President Trump is facing a crucial stretch for his trade agenda and reelection prospects amid heightened concerns about the U.S. economy.
With a resilient but slowing economy at his back, Trump is approaching a two-week sprint in talks with China and the European Union before a new round of costly tariffs kick in.
Senior U.S. and Chinese officials are set to resume trade talks on Oct. 10 and 11, less than a week before a sharp increase in Trump’s tariffs slated to take effect on Oct. 15.
Soon after, White House and European Union officials will have three days to broker a deal to avoid a new tranche of costly tariffs on European goods, which may spur retaliation from the EU.
Trump has long touted his economic leverage over China and the EU, and Friday’s monthly September jobs report gave the president a boost of confidence. The unemployment rate sunk to a 50-year low of 3.5 percent last month, even as the economy added 136,000 jobs, fewer than expected.
“Europe is not doing well. Asia is doing poorly, to put it mildly, and we continue to do very well,” Trump told reporters Friday. “We’re the miracle.”
But with just more than a year until the 2020 election, Trump faces a narrowing window to clinch long-promised victories over China and the EU in trade talks. The president also risks political damage if he fails to accomplish key pillars of his economic agenda or triggers a recession in the process.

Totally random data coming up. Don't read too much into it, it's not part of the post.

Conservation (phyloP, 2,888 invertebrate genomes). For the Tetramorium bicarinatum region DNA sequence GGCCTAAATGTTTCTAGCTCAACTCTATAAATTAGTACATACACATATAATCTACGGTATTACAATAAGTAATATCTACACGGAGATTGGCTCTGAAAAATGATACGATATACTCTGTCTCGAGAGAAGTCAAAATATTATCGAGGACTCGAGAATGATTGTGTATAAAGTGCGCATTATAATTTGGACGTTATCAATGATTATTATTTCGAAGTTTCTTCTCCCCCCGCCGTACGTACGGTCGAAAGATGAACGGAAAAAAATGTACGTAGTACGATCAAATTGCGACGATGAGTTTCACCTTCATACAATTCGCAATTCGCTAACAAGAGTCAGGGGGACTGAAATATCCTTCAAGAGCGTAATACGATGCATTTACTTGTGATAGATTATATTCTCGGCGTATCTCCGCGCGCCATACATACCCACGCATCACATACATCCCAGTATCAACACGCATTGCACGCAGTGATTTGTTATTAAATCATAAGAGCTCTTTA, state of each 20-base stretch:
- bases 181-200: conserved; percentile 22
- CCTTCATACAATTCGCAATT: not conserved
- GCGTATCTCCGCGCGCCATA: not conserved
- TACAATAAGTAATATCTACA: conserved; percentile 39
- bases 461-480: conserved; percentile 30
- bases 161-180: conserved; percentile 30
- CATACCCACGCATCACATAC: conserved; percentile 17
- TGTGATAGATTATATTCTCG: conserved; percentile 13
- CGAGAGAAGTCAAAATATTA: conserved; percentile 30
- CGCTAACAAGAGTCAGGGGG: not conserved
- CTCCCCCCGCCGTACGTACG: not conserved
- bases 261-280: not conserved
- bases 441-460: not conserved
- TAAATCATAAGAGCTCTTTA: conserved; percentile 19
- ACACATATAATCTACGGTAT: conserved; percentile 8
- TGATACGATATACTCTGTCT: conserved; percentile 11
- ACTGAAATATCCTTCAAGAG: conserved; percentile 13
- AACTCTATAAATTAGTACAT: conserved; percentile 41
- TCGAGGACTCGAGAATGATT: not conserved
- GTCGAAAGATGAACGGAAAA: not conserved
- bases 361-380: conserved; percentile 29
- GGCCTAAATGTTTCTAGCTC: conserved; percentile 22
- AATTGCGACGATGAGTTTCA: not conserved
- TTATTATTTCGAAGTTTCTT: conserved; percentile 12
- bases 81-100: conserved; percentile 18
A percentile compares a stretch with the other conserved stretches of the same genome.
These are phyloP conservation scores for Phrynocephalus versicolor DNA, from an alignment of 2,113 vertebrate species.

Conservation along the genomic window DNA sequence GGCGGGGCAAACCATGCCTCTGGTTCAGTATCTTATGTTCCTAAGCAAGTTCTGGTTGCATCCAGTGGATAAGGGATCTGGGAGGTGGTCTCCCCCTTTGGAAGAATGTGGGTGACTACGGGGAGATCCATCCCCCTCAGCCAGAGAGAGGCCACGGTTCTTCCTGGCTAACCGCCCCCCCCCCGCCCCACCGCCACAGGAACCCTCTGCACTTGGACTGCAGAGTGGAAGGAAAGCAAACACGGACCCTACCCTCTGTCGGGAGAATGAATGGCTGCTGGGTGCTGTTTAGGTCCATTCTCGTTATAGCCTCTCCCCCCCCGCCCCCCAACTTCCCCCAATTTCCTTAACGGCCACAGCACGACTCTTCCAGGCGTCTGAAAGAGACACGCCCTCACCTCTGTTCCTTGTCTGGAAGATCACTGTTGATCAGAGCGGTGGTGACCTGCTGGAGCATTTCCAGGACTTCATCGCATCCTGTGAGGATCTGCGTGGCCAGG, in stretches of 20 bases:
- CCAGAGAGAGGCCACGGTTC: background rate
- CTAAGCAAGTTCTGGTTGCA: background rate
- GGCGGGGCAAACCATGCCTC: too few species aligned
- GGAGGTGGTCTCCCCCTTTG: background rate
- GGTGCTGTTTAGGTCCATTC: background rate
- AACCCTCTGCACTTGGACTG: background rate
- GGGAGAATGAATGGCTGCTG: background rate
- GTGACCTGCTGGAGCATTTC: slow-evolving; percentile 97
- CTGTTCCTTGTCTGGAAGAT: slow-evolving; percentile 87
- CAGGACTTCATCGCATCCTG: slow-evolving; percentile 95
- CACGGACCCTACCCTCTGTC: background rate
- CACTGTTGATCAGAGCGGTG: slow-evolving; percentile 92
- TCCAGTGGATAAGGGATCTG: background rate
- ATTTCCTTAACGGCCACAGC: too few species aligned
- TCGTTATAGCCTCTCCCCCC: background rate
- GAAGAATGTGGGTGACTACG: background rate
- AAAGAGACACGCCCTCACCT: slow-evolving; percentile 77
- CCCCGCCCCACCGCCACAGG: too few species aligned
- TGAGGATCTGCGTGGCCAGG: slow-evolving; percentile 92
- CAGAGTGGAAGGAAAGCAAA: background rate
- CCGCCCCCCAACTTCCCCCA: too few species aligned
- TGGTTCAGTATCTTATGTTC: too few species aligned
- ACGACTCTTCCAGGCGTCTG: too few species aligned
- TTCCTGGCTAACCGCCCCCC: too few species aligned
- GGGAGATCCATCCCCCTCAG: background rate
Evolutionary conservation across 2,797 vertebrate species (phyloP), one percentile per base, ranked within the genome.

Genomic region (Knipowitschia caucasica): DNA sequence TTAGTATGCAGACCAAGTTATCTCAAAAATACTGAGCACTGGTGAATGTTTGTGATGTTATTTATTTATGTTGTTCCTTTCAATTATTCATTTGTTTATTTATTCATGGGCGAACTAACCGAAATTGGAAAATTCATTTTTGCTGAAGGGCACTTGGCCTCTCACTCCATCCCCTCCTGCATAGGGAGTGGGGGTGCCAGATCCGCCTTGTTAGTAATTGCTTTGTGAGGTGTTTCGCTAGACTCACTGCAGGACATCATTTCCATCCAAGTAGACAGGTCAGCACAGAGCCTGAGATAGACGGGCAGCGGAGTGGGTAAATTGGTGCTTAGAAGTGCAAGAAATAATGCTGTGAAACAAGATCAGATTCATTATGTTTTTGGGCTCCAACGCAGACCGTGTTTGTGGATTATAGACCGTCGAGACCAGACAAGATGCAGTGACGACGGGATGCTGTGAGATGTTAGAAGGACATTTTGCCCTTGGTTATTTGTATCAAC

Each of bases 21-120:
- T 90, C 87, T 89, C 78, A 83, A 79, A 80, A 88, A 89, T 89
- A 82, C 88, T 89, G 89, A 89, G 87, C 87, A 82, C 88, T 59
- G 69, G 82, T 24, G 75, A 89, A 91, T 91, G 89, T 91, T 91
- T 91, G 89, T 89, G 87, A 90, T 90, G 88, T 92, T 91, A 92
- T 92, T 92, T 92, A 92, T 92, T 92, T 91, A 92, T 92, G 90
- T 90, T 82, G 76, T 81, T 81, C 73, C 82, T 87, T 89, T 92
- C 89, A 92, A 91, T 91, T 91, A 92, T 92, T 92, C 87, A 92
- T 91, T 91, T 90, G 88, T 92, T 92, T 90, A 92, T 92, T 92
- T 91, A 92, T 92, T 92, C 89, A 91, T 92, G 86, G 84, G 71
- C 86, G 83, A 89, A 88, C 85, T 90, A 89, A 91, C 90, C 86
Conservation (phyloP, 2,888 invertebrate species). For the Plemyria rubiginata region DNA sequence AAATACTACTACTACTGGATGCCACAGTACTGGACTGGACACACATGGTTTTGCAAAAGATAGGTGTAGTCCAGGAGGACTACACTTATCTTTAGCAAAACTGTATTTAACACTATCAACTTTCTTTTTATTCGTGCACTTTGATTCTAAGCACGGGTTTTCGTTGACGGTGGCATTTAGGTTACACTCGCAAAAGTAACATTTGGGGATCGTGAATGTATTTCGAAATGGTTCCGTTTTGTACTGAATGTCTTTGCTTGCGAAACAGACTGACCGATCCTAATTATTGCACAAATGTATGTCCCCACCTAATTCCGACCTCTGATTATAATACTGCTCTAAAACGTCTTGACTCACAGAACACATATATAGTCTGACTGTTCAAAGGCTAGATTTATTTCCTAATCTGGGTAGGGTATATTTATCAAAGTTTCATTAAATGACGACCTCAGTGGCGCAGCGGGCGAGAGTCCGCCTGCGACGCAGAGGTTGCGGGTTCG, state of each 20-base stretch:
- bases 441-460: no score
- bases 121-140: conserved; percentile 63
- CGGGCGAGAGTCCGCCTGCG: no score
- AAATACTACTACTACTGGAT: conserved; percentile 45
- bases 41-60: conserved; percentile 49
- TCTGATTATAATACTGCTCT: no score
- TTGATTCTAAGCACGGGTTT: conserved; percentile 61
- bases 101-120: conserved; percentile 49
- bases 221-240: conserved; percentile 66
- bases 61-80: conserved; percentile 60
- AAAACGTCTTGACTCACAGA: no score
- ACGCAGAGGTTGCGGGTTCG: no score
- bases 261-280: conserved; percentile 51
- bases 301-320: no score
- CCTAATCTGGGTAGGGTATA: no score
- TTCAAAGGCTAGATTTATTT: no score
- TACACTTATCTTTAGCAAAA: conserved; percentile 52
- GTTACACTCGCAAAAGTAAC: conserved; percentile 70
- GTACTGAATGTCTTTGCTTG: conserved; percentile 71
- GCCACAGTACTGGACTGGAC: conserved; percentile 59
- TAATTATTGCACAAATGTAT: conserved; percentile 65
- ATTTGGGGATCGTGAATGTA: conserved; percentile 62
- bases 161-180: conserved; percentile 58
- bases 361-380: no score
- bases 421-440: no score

And the president’s political woes could also affect the economy if the impeachment fight rattles markets or closes the door on Congress approving the new NAFTA deal.
Despite Trump’s bluster, the September report, along with a month of dismal data, made clear the risks the president faces if he further escalates trade tensions.
Job growth in manufacturing and other trade sensitive sectors has flatlined throughout 2019 as important gauges of U.S. industrial activity showed a grueling retraction. A summer of rising trade tensions and recession warnings have also taken a toll on consumer confidence and spending, which have slipped in recent months.
“What we’ve seen is a slowdown, but not a collapse so far. So, there is a chill in the air, but it’s not frozen yet,” said Diane Swonk, chief economist at Grant Thornton.
“If we don’t lift this cloud of trade uncertainty and we compound it with additional tariffs,” Swonk added, “that’s going to have more of a snowball effect.”
Trump and Chinese President Xi Jinping have carefully laid the groundwork for a breakthrough next week after several failed attempts to end the costly U.S.-China trade war. After tensions spiked in August, both nations moved to delay pending tariffs and extended goodwill gestures in a bid to revive progress on a deal.
Whether the U.S. and China can extend this progress turns on the outcome of Chinese Vice Premier Liu He’s visit to Washington next week, said James Lucier, managing partner at Capital Alpha Partners, a Washington policy advisory firm.
“Liu He needs to come on Thursday next week with a deal on the table to mean that we can get something done between Trump and Xi by the end of the year,” Lucier said of China’s top trade negotiator.
“So it is make or break, frankly. It doesn’t need to be completely done, but Liu needs to make it look credible.”